The big question mark in my mind is Edwin Encarnacion. He looked downright clueless in spring training, and if he doesn’t get his act together Keppinger will be more than happy to slide over and grab his job when Alex Gonzalez returns to action. Ryan Freel is more than capable of playing third as well. Its one thing to struggle in Spring, but if he chokes when the games count I don’t expect Dusty to have infinite patience. We need a power right handed bat in the middle of the lineup, so Edwin’s success or failure could strongly determine the fate of the Reds season.

Josh Fogg will be surprisingly solid as the #4 starter assuming Dusty has a short hook and is ready to pull him after 5 innings. History tells us Fogg falls off fast once he gets past 5 innings.

My crystal ball has suddenly gone dark, that’s about all I got right now for you.


March 29, 2008


…candid photography, snap-snap, click-click, know what I mean, nudge-nudge, say no more. 😉

I got back from Florida last night. Two days of driving each way…but probably the smarter choice, given all those people sleeping in airports while the planes are inspected for cracks. (And yes, if I’d flown, it would have been Delta.)

I went to six baseball games in six days, and took a ton of photos at all of them. Weirdly, one of the ushers at a Reds game told me that cameras were not allowed in the stadium. WTF? Who ever heard of a rule like that? Practically everyone there had a camera and was snapping photos left and right, but he singled me out and told me to put the camera away. Jeez. I thought they were Nazis at Yankee Stadium, but they allow cameras there. (I simply moved to another section and continued taking photos.)

Yup, I’m afraid it’s the moment you’ve all been dreading: I’m inflicting my vacation photos on you.

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March 29, 2008

BuyCincy Opening Day Guide

Got an email about this yesterday and thought I’d pass it along. Seems like good info if you’re going to be in the Queen City for Opening Day.

BuyCincy Header

BuyCincy, CityBeat’s “Best Blog” in their 2008 Best of Cincinnati issue, is pleased to announce its 2008 Opening Day Guide. As a part of our mission to highlight the area’s best locally owned businesses, we have given the lowdown on where to eat, drink and watch the game locally, and even the best places to see the Opening Day parade! We thought your readers might be interested in our guide, which can be found here:

March 28, 2008

Predicting the Division–or–Who Can Be the Least Bad

Super Suppan
Opening Day is nearly here. Or technically I guess it’s already done, since it apparently happened on the other side of the world when I was getting ready to drive to work. What the hell is wrong with Bud Selig?

But the real Opening Day is nearly here, and after following these teams for a spring, it’s difficult to predict who will be the worst in the coming year.

I mean, there’s the perennial winner, the Cardinals, who are just awful. They’re counting on Rick Ankiel and Chris Duncan for all their offense other than Albert Pujols, and their rotation is empty without the great Chris Carpenter to anchor them. But on the other hand, Ankiel and Duncan do have some potential and they have rid themselves of David Eckstein.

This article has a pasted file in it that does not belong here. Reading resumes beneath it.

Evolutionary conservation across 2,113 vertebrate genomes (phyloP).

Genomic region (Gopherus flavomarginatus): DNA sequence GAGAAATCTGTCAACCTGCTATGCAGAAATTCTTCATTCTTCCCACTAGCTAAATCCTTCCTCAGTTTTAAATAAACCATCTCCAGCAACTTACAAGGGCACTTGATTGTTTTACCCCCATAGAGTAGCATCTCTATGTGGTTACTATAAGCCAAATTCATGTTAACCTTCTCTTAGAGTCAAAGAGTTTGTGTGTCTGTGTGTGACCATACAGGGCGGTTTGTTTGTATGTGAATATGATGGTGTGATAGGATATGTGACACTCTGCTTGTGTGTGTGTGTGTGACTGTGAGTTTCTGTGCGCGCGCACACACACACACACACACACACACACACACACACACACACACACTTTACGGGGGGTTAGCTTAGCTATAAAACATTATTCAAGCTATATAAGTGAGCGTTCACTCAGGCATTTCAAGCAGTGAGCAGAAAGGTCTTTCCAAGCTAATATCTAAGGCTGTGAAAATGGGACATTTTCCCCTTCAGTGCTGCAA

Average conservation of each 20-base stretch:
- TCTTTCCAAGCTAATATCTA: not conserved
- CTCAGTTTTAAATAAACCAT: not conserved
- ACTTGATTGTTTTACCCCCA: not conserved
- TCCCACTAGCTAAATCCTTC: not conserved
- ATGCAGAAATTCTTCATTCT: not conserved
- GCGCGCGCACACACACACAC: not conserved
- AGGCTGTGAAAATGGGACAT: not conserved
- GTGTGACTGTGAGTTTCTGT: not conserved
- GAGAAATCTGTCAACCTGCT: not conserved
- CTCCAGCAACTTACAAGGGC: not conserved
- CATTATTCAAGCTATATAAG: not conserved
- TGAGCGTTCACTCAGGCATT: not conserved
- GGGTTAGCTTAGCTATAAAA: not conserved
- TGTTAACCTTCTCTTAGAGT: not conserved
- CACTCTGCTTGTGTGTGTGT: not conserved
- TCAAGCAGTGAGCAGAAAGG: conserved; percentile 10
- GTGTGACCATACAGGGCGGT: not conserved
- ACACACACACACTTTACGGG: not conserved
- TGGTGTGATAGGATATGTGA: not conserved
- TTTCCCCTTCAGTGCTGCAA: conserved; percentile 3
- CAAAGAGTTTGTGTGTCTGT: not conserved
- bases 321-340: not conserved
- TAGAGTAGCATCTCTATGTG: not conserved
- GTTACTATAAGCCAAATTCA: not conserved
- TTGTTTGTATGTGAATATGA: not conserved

They don’t look so bad when you look at the Astros. The Astros, not content with the worst farm system in the league, have completely dismantled their major league pitching organization to bring in the likes of Miguel Tejada and Kaz Matsui. Then again, they’re just starting this push for homers.

The Reds have been going down this ill-fated path for years. That won’t be a problem this year. The Reds promised to search the corners of the earth for just the right manager, and then hired the first guy who walked through the door. A guy who prefers lead-off hitters who get out more. A guy with a history of running young pitchers into the ground. A guy who really understands that black and Hispanic players are better than white players in day games.

But at least the Reds have some talent. How about those Pirates? There’s a team that wouldn’t know how to sign a number one draft pick even if they could manage to perform enough below mediocre to get one. And talk about a history of losing: 2008 is going to be consecutive losing season number 16 for this franchise.

Of course, no one can outdo the Cubs for losing. Losing their minds to blow all that money on Kosuke Fukudome, leaving them with no choice but to include Jason Marquis in the rotation. At least Ryan Dempster didn’t make it. Oh wait.

Which brings us to those Brewers.

Well, they’re pretty OK actually. I mean, they’re no Big Red Machine, but at least their fans don’t sit in such a constantly deranged state that they think just now cutting Mike Stanton heralds good things for the team.

So, yeah, I’ll go with them.

March 28, 2008

Reds To Cut Stanton

Reds LHP Mike Stanton has been told by the club that they plan to let him go, according to an article by John Erardi on the Cincinnati Enquirer’s web site.

The move will cost the Reds $3.5 million (Stanton’s salary this year plus an option for next year).

If you ask me, I think this indicates two things.

One, the Reds have again shown that they’re not afraid to eat some salary. They could have kept Stanton on in light of the $3,500,000 it’s going to cost them to cut him – and presumably been forced to cut or option a better player in order to keep Stanton. This shows that improving the team is the primary concern, rather than the bottom line.

Two, it would appear that one of the non-roster invitee lefty relievers has made the team. For what it’s worth, my money’s on Kent Mercker.